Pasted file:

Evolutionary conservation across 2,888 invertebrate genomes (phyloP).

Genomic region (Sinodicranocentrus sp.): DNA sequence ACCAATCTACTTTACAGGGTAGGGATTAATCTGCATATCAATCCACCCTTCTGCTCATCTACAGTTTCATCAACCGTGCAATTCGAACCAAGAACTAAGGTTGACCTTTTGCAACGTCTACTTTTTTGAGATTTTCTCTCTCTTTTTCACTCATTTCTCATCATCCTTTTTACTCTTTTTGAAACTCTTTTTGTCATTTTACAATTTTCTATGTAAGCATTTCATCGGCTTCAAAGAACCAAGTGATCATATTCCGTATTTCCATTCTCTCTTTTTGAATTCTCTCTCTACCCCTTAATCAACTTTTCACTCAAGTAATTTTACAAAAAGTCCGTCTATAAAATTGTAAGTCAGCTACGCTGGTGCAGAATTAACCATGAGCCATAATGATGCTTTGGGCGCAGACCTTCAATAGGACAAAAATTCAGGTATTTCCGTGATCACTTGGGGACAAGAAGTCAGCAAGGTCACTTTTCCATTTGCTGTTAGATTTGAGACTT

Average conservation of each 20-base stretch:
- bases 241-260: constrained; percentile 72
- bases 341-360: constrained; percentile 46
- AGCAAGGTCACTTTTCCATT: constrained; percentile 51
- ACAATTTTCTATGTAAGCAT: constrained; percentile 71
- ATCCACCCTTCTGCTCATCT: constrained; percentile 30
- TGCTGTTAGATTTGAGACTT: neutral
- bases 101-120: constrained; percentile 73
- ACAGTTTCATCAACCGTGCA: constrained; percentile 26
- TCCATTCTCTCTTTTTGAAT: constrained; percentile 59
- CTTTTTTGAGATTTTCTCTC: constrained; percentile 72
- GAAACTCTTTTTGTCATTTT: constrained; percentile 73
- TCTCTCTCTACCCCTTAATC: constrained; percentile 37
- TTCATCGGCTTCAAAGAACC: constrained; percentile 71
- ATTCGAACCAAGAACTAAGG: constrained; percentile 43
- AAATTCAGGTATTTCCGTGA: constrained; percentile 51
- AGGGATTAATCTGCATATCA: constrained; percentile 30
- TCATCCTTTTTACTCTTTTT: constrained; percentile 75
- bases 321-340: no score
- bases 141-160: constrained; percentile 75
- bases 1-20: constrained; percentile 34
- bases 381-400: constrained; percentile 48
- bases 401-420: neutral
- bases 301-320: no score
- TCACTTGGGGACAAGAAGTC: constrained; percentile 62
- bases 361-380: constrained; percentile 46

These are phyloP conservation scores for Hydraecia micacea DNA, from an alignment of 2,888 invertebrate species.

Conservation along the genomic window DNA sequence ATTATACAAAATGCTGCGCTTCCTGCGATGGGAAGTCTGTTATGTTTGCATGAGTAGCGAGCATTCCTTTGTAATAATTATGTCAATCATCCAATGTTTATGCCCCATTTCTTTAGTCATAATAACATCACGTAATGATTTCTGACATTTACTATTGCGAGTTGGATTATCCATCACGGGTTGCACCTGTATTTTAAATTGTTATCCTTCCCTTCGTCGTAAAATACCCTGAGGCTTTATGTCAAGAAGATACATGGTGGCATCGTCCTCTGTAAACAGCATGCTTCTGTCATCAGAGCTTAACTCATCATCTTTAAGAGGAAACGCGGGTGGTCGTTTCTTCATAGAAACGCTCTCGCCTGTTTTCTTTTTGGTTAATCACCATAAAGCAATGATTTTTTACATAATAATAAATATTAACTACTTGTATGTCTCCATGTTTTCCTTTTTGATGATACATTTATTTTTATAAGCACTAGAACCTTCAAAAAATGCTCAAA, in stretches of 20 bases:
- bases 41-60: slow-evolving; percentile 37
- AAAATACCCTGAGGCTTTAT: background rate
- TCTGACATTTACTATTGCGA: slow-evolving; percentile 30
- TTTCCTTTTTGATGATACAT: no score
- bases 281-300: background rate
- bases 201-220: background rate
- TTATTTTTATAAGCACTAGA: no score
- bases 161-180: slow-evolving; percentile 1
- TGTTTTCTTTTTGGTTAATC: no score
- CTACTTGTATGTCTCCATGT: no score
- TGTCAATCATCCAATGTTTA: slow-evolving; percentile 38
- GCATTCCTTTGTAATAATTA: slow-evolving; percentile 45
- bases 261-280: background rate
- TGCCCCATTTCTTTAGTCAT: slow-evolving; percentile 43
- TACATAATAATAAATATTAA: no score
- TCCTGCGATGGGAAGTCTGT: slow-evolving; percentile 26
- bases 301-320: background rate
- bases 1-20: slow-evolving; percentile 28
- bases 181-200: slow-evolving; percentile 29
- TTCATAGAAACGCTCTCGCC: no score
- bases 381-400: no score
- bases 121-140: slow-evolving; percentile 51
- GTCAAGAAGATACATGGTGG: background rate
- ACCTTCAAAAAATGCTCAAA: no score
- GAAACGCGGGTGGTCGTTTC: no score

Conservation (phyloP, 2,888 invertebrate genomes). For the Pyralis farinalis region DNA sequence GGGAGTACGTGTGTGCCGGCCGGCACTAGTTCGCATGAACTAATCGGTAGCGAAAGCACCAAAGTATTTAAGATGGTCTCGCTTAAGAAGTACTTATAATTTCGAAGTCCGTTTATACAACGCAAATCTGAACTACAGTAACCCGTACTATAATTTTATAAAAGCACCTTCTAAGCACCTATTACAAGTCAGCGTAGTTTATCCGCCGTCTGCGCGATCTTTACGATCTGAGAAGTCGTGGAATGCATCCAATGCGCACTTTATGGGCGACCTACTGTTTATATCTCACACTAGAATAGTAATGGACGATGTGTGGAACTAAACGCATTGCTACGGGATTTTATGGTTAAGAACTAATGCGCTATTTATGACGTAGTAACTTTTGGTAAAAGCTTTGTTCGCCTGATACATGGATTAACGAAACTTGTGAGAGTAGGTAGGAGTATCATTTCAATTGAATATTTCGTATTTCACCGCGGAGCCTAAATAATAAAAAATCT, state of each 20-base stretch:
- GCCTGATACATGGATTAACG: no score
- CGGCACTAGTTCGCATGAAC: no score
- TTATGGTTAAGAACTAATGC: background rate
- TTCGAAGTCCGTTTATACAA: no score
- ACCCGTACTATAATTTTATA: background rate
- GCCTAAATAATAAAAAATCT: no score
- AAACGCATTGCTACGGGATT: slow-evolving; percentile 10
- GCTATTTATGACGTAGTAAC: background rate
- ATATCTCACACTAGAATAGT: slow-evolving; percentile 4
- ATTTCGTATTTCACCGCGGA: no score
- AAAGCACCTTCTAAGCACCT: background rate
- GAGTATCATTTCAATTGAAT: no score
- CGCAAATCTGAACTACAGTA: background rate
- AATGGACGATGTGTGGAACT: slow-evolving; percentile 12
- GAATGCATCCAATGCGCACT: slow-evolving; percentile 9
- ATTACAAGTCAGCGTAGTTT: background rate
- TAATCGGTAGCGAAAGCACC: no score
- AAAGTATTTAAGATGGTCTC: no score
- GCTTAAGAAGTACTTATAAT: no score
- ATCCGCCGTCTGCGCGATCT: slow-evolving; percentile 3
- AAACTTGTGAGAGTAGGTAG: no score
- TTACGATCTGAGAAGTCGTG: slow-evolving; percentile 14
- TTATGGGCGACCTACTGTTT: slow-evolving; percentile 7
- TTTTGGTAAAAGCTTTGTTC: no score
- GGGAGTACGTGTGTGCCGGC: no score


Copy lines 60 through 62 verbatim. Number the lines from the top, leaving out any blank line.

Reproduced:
- TTCGAAGTCCGTTTATACAA: no score
- ACCCGTACTATAATTTTATA: background rate
- GCCTAAATAATAAAAAATCT: no score